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Was Morrison's ballot-box rejection due to his faith?

Was Morrison's ballot-box rejection due to his faith?

I was asked by Christianity Today to what extent I thought Morrison’s faith was tied to the outcome of this election? I do not think his faith was the issue or the big story from this election last Saturday. From my analysis, what was more a factor was women turning on Scott Morrison in safe conservative seats and electing women Independents, as well as women across the nation voting against Morrison even beyond conservative seats.

I think this change began when there was a March4Justice Women’s Rally on March 4 2021, outside parliament over the lack of response by Morrison’s Government to findings of terrible gender harassment in parliament’s toxic environment. He refused to address the rally and, in parliamentary Question Time, said, ‘Aren’t they fortunate they can protest freely as in other countries they could have guns turned on them.

Australian women were to be thankful that they weren’t shot??? Though Morrison later scrambled to redress this misspeak, his tin ear to gender equality proved to be baked in. And the response to that was seen in the election. We have much higher female representation in Parliament after Saturday – dramatically jumping to 38 per cent in the House and 57 per cent in the Senate.

Morrison’s handling of the truth – with some MPs on his own side calling him toxic and a liar – was a factor many Christians found galling.

I do not believe Morrison’s faith won or lost him the election. However, it may well be that his behaviour was interpreted as an expression of his faith which caused even Christians to wonder.

Morrison’s handling of the truth – with some MPs on his own side calling him toxic and a liar – was a factor many Christians found galling. In addition to his attitude toward women, there were issues with his dealing with refugees, Australian Aid, and climate change (creation care) that did not resonate with the understanding of the Christian faith many share.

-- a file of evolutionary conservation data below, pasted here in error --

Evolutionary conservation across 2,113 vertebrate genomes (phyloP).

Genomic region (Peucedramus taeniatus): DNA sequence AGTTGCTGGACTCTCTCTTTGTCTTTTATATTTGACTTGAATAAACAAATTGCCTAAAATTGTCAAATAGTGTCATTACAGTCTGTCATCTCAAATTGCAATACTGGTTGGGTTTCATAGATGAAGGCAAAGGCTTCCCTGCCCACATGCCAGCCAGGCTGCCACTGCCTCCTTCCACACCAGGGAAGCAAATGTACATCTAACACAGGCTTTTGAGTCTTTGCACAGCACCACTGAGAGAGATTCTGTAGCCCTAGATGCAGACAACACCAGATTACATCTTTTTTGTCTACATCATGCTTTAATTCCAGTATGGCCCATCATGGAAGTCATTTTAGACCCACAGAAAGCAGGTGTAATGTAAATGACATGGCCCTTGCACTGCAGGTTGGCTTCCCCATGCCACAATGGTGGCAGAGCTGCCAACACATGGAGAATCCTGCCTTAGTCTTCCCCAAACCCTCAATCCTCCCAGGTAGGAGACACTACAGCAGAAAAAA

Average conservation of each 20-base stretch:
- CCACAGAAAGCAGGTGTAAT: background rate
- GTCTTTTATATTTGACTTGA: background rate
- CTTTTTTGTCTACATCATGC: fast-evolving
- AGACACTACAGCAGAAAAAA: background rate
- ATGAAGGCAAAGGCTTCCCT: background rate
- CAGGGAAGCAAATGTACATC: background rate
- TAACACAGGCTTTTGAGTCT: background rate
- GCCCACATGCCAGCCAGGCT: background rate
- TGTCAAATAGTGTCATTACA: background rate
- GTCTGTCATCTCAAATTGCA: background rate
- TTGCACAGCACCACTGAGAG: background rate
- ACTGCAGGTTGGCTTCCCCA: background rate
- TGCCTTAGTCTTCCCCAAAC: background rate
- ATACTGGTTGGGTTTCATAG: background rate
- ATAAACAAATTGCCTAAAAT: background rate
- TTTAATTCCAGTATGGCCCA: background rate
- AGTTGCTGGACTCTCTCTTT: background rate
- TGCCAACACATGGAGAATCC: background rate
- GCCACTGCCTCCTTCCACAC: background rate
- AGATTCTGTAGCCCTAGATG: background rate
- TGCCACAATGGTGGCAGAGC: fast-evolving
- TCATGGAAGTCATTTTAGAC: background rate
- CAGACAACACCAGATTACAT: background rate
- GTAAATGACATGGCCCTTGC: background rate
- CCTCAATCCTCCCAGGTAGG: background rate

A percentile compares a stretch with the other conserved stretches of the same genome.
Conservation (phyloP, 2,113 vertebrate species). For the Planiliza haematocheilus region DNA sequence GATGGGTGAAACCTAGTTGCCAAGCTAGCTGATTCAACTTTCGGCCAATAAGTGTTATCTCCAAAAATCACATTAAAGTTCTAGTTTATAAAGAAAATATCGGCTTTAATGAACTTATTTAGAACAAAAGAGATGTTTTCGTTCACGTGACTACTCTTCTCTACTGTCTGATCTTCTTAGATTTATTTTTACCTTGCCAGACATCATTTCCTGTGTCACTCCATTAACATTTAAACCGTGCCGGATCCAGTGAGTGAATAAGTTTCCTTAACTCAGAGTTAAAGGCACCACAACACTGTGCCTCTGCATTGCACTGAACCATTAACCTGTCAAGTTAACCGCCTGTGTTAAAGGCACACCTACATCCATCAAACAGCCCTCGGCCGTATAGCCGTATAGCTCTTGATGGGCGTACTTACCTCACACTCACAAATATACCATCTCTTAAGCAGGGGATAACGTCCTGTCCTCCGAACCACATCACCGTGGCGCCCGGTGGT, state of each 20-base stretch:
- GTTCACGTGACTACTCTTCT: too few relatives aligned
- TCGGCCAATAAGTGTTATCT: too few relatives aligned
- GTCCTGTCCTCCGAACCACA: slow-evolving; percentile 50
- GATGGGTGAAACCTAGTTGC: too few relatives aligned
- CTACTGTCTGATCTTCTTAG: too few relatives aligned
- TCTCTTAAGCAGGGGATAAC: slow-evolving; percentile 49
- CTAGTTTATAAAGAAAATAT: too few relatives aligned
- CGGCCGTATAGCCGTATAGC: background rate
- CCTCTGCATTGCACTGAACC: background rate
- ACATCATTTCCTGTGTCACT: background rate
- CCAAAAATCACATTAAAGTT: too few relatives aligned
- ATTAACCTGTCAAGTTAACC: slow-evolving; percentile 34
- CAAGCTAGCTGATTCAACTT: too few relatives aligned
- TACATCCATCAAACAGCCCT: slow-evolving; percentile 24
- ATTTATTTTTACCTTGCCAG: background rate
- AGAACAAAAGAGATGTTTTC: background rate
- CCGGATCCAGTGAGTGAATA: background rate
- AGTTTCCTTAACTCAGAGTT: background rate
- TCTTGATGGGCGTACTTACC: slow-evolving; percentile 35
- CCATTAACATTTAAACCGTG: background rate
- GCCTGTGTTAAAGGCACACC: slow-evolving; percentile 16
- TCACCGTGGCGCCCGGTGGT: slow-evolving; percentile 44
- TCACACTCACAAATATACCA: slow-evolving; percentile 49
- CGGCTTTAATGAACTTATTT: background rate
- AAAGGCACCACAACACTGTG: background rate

In his maiden speech to parliament in 2008, Scott Morrison spoke effusively about his personal faith in Jesus and said it was not a political agenda. He spoke of his debt to Pastor Brian Houston (now resigned from Hillsong in sad circumstances). He spoke of his Christian heroes like Bono, Tutu and Wilberforce. He said he wanted to make poverty history and lift Australian Aid.

And then he took a leading role in a government overseeing the deepest cuts to Australian Aid, leaving it at its lowest level in our history and ranked 23rd out of 28 OECD nations in generosity. It was confusing.

Nonetheless, most Christians, including me, were proud of Morrison when his party selected him as leader (and therefore Prime Minister) in 2018. Faith in Australia was typically regarded as a private matter and had not been explicitly spoken of by politicians except Kevin Rudd, a Labor PM elected in 2007. PM Morrison’s open Christianity bonded us with him.

Morrison brought a Pentecostal version largely unknown and unseen out in public. Many…

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